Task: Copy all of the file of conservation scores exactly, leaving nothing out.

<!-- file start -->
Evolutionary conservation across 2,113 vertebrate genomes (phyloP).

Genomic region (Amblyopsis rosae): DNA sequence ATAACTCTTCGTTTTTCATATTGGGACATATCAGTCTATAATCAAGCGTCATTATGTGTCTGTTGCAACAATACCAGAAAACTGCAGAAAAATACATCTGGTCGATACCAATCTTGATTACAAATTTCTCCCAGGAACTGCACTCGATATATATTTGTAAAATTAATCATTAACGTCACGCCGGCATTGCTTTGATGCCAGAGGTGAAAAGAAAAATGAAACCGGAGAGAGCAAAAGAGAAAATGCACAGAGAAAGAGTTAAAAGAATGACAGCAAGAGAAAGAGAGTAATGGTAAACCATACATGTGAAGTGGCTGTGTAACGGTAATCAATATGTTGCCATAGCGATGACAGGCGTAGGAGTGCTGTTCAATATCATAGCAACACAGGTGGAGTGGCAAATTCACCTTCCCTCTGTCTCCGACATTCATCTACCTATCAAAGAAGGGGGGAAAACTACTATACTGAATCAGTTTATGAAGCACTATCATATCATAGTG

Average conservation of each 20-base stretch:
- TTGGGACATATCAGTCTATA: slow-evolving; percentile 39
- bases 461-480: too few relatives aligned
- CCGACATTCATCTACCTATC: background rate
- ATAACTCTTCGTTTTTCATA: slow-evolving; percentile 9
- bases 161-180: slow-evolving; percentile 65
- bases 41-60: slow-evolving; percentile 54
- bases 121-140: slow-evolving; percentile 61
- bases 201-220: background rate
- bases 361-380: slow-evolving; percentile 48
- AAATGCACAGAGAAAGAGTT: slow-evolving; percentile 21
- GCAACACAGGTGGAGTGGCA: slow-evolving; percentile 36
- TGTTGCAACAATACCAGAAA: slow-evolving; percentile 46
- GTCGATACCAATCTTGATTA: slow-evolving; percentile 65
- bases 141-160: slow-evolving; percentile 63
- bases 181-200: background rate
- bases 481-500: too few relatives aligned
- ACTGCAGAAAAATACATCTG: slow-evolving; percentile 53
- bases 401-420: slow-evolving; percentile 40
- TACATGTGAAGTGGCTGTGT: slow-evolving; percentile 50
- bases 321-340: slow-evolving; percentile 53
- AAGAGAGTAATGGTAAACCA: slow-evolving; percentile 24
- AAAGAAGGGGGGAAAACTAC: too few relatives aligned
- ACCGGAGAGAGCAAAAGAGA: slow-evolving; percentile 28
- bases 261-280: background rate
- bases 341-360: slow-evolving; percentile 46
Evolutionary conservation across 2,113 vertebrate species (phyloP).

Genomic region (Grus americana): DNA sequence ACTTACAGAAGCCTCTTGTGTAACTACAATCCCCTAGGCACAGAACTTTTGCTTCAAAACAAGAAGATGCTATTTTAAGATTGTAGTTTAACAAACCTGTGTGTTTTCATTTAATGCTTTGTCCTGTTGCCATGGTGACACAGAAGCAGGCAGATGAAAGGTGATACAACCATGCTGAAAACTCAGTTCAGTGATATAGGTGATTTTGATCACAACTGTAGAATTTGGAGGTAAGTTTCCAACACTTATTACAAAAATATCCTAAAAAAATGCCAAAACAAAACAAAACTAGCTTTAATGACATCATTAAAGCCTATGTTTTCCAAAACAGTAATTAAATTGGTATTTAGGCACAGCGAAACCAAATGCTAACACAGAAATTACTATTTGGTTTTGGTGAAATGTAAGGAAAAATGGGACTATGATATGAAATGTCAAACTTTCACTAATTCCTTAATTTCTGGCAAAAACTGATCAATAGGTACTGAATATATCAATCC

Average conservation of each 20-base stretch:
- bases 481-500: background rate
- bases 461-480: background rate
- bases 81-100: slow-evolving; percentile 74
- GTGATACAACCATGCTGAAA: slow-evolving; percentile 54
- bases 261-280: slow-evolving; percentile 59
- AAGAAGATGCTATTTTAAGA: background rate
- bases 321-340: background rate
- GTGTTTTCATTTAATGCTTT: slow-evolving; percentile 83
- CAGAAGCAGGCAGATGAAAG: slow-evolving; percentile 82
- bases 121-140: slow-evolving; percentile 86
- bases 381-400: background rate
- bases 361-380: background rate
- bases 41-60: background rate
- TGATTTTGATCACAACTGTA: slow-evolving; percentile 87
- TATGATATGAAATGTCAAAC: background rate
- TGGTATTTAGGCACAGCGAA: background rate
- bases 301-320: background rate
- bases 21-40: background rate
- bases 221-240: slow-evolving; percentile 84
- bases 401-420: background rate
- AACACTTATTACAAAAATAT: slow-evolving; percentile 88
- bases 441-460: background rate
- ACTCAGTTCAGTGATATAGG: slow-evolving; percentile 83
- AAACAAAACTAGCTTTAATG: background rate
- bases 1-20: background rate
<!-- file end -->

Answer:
Evolutionary conservation across 2,113 vertebrate genomes (phyloP).

Genomic region (Amblyopsis rosae): DNA sequence ATAACTCTTCGTTTTTCATATTGGGACATATCAGTCTATAATCAAGCGTCATTATGTGTCTGTTGCAACAATACCAGAAAACTGCAGAAAAATACATCTGGTCGATACCAATCTTGATTACAAATTTCTCCCAGGAACTGCACTCGATATATATTTGTAAAATTAATCATTAACGTCACGCCGGCATTGCTTTGATGCCAGAGGTGAAAAGAAAAATGAAACCGGAGAGAGCAAAAGAGAAAATGCACAGAGAAAGAGTTAAAAGAATGACAGCAAGAGAAAGAGAGTAATGGTAAACCATACATGTGAAGTGGCTGTGTAACGGTAATCAATATGTTGCCATAGCGATGACAGGCGTAGGAGTGCTGTTCAATATCATAGCAACACAGGTGGAGTGGCAAATTCACCTTCCCTCTGTCTCCGACATTCATCTACCTATCAAAGAAGGGGGGAAAACTACTATACTGAATCAGTTTATGAAGCACTATCATATCATAGTG

Average conservation of each 20-base stretch:
- TTGGGACATATCAGTCTATA: slow-evolving; percentile 39
- bases 461-480: too few relatives aligned
- CCGACATTCATCTACCTATC: background rate
- ATAACTCTTCGTTTTTCATA: slow-evolving; percentile 9
- bases 161-180: slow-evolving; percentile 65
- bases 41-60: slow-evolving; percentile 54
- bases 121-140: slow-evolving; percentile 61
- bases 201-220: background rate
- bases 361-380: slow-evolving; percentile 48
- AAATGCACAGAGAAAGAGTT: slow-evolving; percentile 21
- GCAACACAGGTGGAGTGGCA: slow-evolving; percentile 36
- TGTTGCAACAATACCAGAAA: slow-evolving; percentile 46
- GTCGATACCAATCTTGATTA: slow-evolving; percentile 65
- bases 141-160: slow-evolving; percentile 63
- bases 181-200: background rate
- bases 481-500: too few relatives aligned
- ACTGCAGAAAAATACATCTG: slow-evolving; percentile 53
- bases 401-420: slow-evolving; percentile 40
- TACATGTGAAGTGGCTGTGT: slow-evolving; percentile 50
- bases 321-340: slow-evolving; percentile 53
- AAGAGAGTAATGGTAAACCA: slow-evolving; percentile 24
- AAAGAAGGGGGGAAAACTAC: too few relatives aligned
- ACCGGAGAGAGCAAAAGAGA: slow-evolving; percentile 28
- bases 261-280: background rate
- bases 341-360: slow-evolving; percentile 46
Evolutionary conservation across 2,113 vertebrate species (phyloP).

Genomic region (Grus americana): DNA sequence ACTTACAGAAGCCTCTTGTGTAACTACAATCCCCTAGGCACAGAACTTTTGCTTCAAAACAAGAAGATGCTATTTTAAGATTGTAGTTTAACAAACCTGTGTGTTTTCATTTAATGCTTTGTCCTGTTGCCATGGTGACACAGAAGCAGGCAGATGAAAGGTGATACAACCATGCTGAAAACTCAGTTCAGTGATATAGGTGATTTTGATCACAACTGTAGAATTTGGAGGTAAGTTTCCAACACTTATTACAAAAATATCCTAAAAAAATGCCAAAACAAAACAAAACTAGCTTTAATGACATCATTAAAGCCTATGTTTTCCAAAACAGTAATTAAATTGGTATTTAGGCACAGCGAAACCAAATGCTAACACAGAAATTACTATTTGGTTTTGGTGAAATGTAAGGAAAAATGGGACTATGATATGAAATGTCAAACTTTCACTAATTCCTTAATTTCTGGCAAAAACTGATCAATAGGTACTGAATATATCAATCC

Average conservation of each 20-base stretch:
- bases 481-500: background rate
- bases 461-480: background rate
- bases 81-100: slow-evolving; percentile 74
- GTGATACAACCATGCTGAAA: slow-evolving; percentile 54
- bases 261-280: slow-evolving; percentile 59
- AAGAAGATGCTATTTTAAGA: background rate
- bases 321-340: background rate
- GTGTTTTCATTTAATGCTTT: slow-evolving; percentile 83
- CAGAAGCAGGCAGATGAAAG: slow-evolving; percentile 82
- bases 121-140: slow-evolving; percentile 86
- bases 381-400: background rate
- bases 361-380: background rate
- bases 41-60: background rate
- TGATTTTGATCACAACTGTA: slow-evolving; percentile 87
- TATGATATGAAATGTCAAAC: background rate
- TGGTATTTAGGCACAGCGAA: background rate
- bases 301-320: background rate
- bases 21-40: background rate
- bases 221-240: slow-evolving; percentile 84
- bases 401-420: background rate
- AACACTTATTACAAAAATAT: slow-evolving; percentile 88
- bases 441-460: background rate
- ACTCAGTTCAGTGATATAGG: slow-evolving; percentile 83
- AAACAAAACTAGCTTTAATG: background rate
- bases 1-20: background rate